Exposure to birds and rural areas can protect children from asthma

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According to research published in the journal AllergiesChildren in rural China had a lower frequency of asthma and atopic disease than children in urban Hong Kong, indicating a protective effect on rural lifestyle.

Asthma is one of the most common chronic diseases of childhood, and its prevalence has increased in recent decades. One of the most consistent epidemiological findings is that children living in an agricultural environment are protected from developing asthma and allergies. In light of this information, the aim of the study was to compare the prevalence of asthma and related atopic disorders in children in rural and urban areas of China, respectively, using the valid ISAAC Phase III questionnaires. Researchers also aim to identify environmental factors that may provide protection against the development of asthma in rural China.

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A cross-sectional community-based epidemic was studied. Symptoms of asthma and allergies as well as environmental exposures were examined.

The written ISAAC Phase III questionnaires were distributed to all children aged 5 to 8 years in the invited day care / schools and were completed at home by the parents (or guardians). The questionnaire was based on ISAAC Phase III questionnaires translated into Chinese using a standard protocol. “Current” symptoms refer to the symptoms of the last 12 months; “Ever asthma” was defined as a person who has been diagnosed with asthma in life; Other atopic and diagnostic symptoms such as “allergic rhinitis (AR)”, “rhinoconjunctivitis” and “flexural eczema” were defined by previous studies. “Asthma Ever” was used as a result variable and its connection with various environmental and lifestyle factors was evaluated.

The result

The survey included 14,118 children (average age, 6.6 years; 53.5% boys) from Kanghua and 3,145 children (average age, 6.5 years; 52.6% boys) from Hong Kong, all aged 5 to 5 years. 8 years.

The results of the study showed that the current odor (in the previous 12 months) was significantly lower in rural Conghua than in Hong Kong (1.7%). Vs. 7.7%, p <0.001). A lower frequency of asthma has also been reported in rural children than in urban children (2.5%). Vs. 5.3%, p <0.001). Also, 3.4% of urban children and 0.5% of rural children had sleep-disturbed shortness of breath (Disagreement ratio [OR] 7.1; P <0.001).

Urban children also had a higher frequency of exercise-induced shortness of breath compared to rural children (10.5%). Vs. 6.9%), symptoms of rhinoconjunctivitis (22.2%) Vs. 2.7%), flexible eczema (8.4%) Vs. 4.3%) and asthma medication use (14.8%) Vs. 1.7%) in the previous 12 months (all, P <0.001). Urban children also had a higher frequency of diagnosing asthma in their lifetime (5.3%). Vs. 2.5%), history of shortness of breath (16.9% vs. 5.8%), allergic rhinitis (39.9%) Vs. 8.7%), eczema (28.7%) Vs. 21.7%) and asthma medication at some point in life (25.5%) Vs. 4%) compared to children living in rural areas (all, P <0.001).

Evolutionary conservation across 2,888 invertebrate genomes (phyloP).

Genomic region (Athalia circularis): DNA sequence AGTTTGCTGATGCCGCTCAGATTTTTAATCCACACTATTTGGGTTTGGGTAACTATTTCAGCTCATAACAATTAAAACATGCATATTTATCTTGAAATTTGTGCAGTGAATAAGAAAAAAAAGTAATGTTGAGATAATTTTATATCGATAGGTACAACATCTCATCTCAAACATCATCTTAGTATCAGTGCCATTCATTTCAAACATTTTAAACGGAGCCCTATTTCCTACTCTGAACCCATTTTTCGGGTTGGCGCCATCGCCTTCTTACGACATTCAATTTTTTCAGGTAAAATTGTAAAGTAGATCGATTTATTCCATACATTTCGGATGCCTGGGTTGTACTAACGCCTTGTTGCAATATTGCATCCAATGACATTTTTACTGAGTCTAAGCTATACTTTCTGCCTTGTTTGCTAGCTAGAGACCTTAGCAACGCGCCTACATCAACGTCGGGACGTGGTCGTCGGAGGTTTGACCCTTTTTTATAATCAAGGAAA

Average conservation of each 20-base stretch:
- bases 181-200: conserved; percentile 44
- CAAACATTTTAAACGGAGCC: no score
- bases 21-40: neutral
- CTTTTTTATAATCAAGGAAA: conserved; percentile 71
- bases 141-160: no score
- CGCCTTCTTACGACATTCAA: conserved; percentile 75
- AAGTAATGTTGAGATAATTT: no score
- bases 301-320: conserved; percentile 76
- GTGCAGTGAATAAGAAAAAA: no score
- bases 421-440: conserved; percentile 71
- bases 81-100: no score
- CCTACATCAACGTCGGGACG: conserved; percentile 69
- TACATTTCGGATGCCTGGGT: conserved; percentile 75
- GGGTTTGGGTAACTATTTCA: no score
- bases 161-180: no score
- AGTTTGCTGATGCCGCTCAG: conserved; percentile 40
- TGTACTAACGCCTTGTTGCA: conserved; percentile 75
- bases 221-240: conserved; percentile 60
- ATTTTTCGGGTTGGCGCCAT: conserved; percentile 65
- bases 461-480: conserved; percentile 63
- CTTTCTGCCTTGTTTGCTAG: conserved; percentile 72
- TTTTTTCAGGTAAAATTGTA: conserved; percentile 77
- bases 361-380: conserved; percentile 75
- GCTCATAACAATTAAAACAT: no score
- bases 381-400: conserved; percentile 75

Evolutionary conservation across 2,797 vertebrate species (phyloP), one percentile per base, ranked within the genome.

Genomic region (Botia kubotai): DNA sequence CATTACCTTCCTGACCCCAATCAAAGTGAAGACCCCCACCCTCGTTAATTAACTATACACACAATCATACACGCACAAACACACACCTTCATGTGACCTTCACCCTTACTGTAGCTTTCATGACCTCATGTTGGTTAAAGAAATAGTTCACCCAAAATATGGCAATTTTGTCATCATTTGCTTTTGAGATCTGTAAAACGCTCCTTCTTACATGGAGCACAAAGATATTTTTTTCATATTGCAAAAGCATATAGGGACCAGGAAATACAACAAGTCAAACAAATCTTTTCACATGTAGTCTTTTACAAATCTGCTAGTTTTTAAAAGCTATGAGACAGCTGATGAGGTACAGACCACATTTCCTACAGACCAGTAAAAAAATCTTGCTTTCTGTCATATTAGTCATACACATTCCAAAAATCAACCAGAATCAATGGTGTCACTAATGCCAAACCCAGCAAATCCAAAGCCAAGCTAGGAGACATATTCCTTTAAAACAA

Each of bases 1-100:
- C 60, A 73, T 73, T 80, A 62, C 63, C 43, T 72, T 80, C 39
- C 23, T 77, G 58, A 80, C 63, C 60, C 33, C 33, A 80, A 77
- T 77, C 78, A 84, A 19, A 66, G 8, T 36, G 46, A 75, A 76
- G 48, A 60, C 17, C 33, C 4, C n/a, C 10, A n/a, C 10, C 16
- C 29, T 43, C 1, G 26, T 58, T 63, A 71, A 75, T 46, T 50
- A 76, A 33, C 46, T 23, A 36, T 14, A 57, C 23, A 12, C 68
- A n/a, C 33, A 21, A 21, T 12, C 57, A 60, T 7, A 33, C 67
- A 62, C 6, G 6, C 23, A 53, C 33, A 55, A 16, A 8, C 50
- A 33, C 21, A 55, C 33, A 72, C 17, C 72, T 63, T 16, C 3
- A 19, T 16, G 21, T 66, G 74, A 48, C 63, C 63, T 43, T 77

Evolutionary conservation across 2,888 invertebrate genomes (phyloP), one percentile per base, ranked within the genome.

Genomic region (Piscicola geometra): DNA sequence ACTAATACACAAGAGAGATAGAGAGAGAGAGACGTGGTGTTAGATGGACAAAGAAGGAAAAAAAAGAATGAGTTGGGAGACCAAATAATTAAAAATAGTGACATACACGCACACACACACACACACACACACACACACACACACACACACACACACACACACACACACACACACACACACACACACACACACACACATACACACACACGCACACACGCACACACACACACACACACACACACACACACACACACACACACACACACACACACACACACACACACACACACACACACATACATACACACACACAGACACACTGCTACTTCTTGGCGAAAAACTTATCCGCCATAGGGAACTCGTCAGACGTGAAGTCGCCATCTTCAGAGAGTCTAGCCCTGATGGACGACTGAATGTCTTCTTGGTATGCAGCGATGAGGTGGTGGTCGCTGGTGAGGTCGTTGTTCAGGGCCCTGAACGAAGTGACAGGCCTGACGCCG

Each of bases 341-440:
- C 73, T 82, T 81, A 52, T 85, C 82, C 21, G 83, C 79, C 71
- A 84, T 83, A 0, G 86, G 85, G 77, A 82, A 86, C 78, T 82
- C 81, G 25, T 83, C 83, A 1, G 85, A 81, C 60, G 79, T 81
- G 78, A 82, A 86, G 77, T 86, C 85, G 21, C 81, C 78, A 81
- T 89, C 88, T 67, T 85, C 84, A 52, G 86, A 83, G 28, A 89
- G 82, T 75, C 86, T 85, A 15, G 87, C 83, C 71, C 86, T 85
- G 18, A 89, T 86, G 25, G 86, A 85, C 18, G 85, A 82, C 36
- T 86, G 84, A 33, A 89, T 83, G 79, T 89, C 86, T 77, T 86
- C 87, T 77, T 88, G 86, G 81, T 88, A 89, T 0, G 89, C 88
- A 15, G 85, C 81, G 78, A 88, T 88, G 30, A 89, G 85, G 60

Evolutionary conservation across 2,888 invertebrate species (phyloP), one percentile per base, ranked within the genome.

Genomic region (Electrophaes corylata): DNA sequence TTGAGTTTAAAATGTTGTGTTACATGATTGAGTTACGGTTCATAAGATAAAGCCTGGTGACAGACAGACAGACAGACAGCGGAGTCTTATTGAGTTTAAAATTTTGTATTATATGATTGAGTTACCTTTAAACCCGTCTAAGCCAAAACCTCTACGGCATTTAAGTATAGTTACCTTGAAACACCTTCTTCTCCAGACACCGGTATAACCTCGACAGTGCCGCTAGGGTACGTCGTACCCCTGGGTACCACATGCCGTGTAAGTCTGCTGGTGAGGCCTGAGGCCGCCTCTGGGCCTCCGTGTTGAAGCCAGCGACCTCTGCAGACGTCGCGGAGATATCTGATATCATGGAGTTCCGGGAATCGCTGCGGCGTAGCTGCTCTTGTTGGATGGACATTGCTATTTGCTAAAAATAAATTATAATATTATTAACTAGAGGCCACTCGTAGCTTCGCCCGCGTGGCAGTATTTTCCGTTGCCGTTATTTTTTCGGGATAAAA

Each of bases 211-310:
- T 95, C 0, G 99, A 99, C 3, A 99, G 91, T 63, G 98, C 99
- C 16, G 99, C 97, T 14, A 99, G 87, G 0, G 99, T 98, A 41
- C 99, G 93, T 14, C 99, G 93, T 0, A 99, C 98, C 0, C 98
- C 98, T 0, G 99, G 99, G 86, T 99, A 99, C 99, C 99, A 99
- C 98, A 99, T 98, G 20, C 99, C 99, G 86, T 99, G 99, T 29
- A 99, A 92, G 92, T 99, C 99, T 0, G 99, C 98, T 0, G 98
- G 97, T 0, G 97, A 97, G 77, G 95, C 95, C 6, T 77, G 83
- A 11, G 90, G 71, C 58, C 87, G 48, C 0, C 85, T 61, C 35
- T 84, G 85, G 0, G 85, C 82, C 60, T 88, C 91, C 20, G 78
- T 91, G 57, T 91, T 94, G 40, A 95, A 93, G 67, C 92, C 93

Researchers have noticed that fewer children live on a farm Vs. Children who have never lived on a farm develop asthma (2.1%) Vs. 3.1%; Or = 0.67; P <0.001). Children living on farms were less likely to use asthma drugs (3.7%) Vs. 4.6%; Or = 0.81; P = 0.01) and those who did not live on the farm were less likely to have allergic rhinitis (OR = 0.59; P <0.001). Furthermore, even children who had never been to a farm had significantly less lifelong allergic rhinitis (10%) than rural children who only came in contact with their neighbors. Vs. 12.8%; Or = 0.75; P <0.001) and asthma medication use (4%) Vs.. 5.2%; Or = 0.77; P = 0.03).

After adjusting for confounders, exposure to agriculture (Disagreement ratio Permanent [aOR] 0.74, 95% confidence interval [IC 95%] 0.56–0.97) and poultry (0.75, 95% CI 0.59–0.96) were the most important factors associated with the protective effect of the disease in rural areas. Additional analyzes adjusted for trend scores indicate that such protection provided by life in a rural environment is primarily responsible for bird exposure.

The use of foam pillows (aOR = 2.12; 95% CI, 1.14-3.93) and room humidity (aOR = 1.58; 95% CI, 1.27-1.98) increase the risk of asthma in children with congestion. Other risk factors for asthma diagnosed by physicians in this population include synthetic fiber bedding, use of antiparasitic drugs, and carpet flooring.


The study confirmed a significantly lower incidence of asthma in rural Chinese children than in urban Hong Kong children. According to the researchers, unexplained causes of exposure to or related to poultry and agriculture may explain the low incidence of childhood asthma in rural children. For them, the data will complement the results obtained from different rural populations around the world. However, the author argues that further studies are needed to determine the possible biological processes that explain the protection afforded to birds.

Please comment

Asthma is a chronic disease that affects millions of patients worldwide. This study opens the door to a new understanding of the disease, which will enable the development of better and more practical strategies for early prevention and improved quality of life.


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